What the heck is a Tyrolean Traverse?
My youngest brother, Brent, is a climbing Ranger for the National Park Service stationed at the North rim of the Black Canyon of the Gunnison. One of the projects he worked on recently, upgrading the Chasm Tyrolean, was written up at climbing.com.
What the heck is a Tyrolean, you ask? So did I. And I'm still not sure I understand. <g>
Way to go, Brent!
Hey, Lady, how about a little help here
Yesterday, Jenny and I rode from the house to the Idaho/Washington state line and back. At the I-90 rest stop, our turn around point, there was a pigeon sitting in the drinking fountain waiting to coerce some human into turning on the water so it could have a drink and a quick shower. Jenny obliged.
One of the pleasures of cycling is getting close to a lot of the wild life that otherwise goes unnoticed. This encounter doesn’t exactly fall into that category, though. Not too many wild critters are this comfortable around people. I’m not sure this bird qualifies as wildlife.
To the son of a bitch that unloaded a can of pepper spray in my face,
You’ve committed a felony. I’ve filed a report—case number 04-142710 with the Spokane County Sheriff’s Department. You probably regularly travel the same route at about the same time of day and there’s a good chance I’ll find you, identify you, and see you face charges in court.
It’s not your road. A bicycle is a legal, street worthy vehicle. On my bike, I have the same rights and responsibilities as a motorist, and I follow the same rules. There’s no sign on the road that says, “No Bicycles.” Unfortunately, there’s no sign that says, “No Assholes,” either, so I have to share the road with dangerous felons like you.
That is, until you’re caught, have your driving privileges revoked, and spend some time in county lockup.
So, you detest bicycles on the road so much you’re willing to use force to remove them, huh? Would you have shot me dead if you’d had a gun? Would you have run me over if you weren’t afraid of scratching your paint job?
Pricks like you eventually run into a situation that puts them on the losing side. Whether I find you and have my day in court or not, somewhere, sometime, you’ll end up on the receiving end of your stupidity and cowardice. Good luck when it’s your turn at bat.
I had just left the office to meet Jenny on the Centennial Trail. The traffic was unusually light on Pines for rush hour. Not a car in sight in the south bound lanes between Broadway and Mission. And only a single car northbound. When it passed, I made a left and quickly up to speed—25 MPH with a nice tailwind.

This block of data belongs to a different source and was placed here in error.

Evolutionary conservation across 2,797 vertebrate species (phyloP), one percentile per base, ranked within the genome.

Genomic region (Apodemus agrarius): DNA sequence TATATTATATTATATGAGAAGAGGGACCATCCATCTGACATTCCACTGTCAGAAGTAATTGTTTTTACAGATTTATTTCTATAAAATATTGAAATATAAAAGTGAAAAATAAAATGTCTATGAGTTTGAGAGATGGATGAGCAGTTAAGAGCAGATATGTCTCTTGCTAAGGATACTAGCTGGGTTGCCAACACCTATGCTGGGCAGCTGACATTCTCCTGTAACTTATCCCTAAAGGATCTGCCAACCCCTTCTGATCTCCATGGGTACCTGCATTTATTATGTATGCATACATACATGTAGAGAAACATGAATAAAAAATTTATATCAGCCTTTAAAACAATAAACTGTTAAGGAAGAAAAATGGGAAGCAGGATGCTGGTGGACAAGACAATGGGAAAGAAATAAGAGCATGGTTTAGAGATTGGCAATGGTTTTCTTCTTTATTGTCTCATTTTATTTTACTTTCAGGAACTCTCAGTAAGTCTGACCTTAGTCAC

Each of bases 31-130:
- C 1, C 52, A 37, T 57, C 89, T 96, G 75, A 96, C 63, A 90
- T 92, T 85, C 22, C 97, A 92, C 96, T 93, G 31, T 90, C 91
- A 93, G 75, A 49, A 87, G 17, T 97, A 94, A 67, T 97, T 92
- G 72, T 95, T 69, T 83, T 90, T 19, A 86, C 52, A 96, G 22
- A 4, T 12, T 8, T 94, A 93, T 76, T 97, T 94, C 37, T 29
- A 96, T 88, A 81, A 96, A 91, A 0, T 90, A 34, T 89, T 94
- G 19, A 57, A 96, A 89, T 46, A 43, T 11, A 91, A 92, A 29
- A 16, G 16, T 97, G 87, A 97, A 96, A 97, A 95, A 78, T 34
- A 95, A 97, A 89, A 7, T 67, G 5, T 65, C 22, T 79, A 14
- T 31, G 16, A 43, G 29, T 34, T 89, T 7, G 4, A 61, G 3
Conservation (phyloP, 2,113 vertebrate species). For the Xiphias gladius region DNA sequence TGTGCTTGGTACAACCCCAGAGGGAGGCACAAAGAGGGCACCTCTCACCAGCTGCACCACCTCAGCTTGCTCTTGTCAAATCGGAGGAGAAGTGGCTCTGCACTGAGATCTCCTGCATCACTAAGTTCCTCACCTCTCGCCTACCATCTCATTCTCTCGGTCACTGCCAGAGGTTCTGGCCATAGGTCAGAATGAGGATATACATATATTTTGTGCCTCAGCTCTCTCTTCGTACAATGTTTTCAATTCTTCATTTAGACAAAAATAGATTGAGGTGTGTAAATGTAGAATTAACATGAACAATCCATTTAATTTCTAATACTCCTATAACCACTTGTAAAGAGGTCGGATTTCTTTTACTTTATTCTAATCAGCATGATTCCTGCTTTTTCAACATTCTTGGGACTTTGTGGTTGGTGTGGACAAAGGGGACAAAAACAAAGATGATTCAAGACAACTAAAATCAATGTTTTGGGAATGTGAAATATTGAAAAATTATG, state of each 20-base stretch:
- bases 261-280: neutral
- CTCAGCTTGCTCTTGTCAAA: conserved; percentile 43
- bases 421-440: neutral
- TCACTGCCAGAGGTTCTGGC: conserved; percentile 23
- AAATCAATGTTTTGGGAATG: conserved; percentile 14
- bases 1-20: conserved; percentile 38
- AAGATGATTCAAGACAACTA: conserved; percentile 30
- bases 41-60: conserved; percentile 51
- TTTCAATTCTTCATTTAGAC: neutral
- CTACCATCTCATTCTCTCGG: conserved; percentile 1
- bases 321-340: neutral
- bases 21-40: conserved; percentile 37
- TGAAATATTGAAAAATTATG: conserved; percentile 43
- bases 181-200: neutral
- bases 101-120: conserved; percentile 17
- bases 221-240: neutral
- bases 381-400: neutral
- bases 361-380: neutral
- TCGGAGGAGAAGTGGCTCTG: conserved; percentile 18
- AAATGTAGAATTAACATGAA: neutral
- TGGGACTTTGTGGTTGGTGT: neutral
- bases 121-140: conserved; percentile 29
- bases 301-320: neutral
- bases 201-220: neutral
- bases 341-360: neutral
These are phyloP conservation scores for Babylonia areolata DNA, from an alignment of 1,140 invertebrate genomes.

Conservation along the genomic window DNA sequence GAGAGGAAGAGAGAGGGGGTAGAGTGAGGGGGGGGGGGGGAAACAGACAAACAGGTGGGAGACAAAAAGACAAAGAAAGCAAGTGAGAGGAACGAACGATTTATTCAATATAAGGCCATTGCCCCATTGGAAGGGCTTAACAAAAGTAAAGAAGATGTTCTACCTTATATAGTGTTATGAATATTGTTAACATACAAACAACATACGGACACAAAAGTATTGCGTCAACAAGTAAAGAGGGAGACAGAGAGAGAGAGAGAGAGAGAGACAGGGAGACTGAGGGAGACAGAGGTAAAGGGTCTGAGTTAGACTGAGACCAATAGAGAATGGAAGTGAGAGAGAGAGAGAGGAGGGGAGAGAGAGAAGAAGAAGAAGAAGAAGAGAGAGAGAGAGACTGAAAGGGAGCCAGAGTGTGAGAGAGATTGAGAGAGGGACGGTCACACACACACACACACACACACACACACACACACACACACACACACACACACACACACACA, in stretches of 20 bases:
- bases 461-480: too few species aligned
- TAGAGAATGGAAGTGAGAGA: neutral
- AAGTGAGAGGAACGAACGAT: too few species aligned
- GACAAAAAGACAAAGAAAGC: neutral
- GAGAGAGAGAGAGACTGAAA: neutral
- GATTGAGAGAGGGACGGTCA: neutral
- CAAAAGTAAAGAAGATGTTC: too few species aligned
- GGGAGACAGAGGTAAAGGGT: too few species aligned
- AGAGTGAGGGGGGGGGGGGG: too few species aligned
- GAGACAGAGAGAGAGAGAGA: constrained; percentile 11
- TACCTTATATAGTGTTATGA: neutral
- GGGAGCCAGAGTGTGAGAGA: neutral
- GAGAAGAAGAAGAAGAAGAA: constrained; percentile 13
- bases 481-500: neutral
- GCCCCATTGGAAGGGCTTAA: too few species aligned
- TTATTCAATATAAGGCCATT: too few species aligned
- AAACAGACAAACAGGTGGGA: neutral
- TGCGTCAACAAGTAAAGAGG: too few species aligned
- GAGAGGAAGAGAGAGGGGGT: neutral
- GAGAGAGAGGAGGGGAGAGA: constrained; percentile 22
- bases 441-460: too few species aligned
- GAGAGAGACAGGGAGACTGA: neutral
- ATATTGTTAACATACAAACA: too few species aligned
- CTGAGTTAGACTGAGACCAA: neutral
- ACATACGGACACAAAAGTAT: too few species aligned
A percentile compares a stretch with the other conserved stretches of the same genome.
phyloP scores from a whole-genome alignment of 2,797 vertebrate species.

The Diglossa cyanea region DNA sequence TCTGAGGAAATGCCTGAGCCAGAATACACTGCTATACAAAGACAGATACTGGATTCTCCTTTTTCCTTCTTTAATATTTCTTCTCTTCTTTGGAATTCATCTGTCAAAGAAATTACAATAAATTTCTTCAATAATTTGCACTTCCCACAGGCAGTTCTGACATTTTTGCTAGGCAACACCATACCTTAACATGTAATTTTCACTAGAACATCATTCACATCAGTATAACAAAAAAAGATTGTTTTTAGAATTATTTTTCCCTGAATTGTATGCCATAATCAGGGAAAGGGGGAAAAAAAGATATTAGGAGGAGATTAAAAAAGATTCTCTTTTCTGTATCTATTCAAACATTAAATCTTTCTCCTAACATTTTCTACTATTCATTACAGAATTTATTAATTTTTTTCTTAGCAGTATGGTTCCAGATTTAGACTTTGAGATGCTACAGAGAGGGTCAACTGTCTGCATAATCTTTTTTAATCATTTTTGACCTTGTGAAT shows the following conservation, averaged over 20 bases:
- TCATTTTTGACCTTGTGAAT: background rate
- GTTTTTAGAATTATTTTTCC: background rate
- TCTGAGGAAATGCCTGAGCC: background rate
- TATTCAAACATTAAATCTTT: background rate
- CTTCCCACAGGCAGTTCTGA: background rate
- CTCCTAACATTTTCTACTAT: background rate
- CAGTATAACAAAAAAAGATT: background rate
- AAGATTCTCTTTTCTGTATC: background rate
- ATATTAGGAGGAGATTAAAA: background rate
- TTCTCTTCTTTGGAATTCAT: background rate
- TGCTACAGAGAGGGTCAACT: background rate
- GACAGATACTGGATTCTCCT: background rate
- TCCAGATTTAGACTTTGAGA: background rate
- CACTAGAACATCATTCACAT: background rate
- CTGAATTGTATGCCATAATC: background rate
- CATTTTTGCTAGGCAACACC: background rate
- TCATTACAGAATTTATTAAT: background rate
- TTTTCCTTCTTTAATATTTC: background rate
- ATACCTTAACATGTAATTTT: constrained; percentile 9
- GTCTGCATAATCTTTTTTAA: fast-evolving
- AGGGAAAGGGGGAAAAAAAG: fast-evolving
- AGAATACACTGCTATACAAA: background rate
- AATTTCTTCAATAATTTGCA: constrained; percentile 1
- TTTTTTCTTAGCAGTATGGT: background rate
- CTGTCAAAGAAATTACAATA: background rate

About a block down the road, a car honked, passed, and turned in short intimidatingly. The jerk, I thought, he had the entire left lane open but couldn’t be bothered to change lanes for a bike. We’ll end up sitting at the same stop light together, anyway. Which we did.
He pulled to the extreme left side of the right lane when he stopped at the light at Mission—an obvious invitation to pull along side.
Here we go, I thought. Another “get on the sidewalk where you belong” speech. I’ve had dozens of them spewed at me over the years. When I pull alongside, he rolls down his window half way and starts hurling a string of obscenities at me. I return a few of my own. Then he shouts again to get my attention. When I look at him, I see a stream of pepper spray much too late to avoid it.
My sunglasses spared me a direct blast in the eyes, but my face and forearms were covered. The driver stepped on the gas and made a tire squealing right turn onto Mission. I turned to see a woman driving a Subaru behind me. I shouted, “Get that guy’s plate number,” and motioned for her to follow. She was probably confused and didn’t understand what had happened or what I said. She did turn right, but several cars from the oncoming left turn lane had turned between my attacker and her. As far as I know, she never got his plate number.
It’s hard to recall details. I think the guy was in his thirties. He had an olive complexion, perhaps of middle eastern heritage. And I think he was well dressed. The most surprising thing was he had a car seat in the back and I’m almost certain there was a child in it. What would this guy do if he splashed pepper spray on the kid? Was it worth that?
I’ve been yelled at, spit on, had things thrown at me, had car doors thrown open in front of me and brakes slammed on. I’ve been run off the road and I’ve been run over. Now I can add a new one to the list: I’ve been pepper sprayed.
99.9% of the drivers out there are friendly and courteous. It’s that one in a thousand that just wrecks your day. This guy cost me some real discomfort, a pair of contacts, an emergency room visit that will probably take $200 out of my pocket. But he isn’t going to scare me off the road. I have a right to ride the roads and I’m going to exercise it. Someday, one of these assholes is going to pull this crap in full view of a police officer and get hauled in. Or I’m going to find a way to drag one of them out of his car and have him ready him waiting for the authorities. Or, heaven forbid, I’ll finally meet one who doesn’t mind scratching his vehicle up and takes me off the road permanently. But dammit! I’m not going willingly.
Jenny runs Bloomsday
Jenny ran Bloomsday again this year. My good friend, Tim Maher, and I rode our bikes from the Spokane Valley across town to the top of Doomsday Hill to watch for her.
She topped the hill all smiles, looking great. She’d been suffering from a strained tendon below her right knee. The doctor told her she better not run Bloomsday this year. Jenny thinks doctors should provide remedies, not advice, so she didn’t take any.
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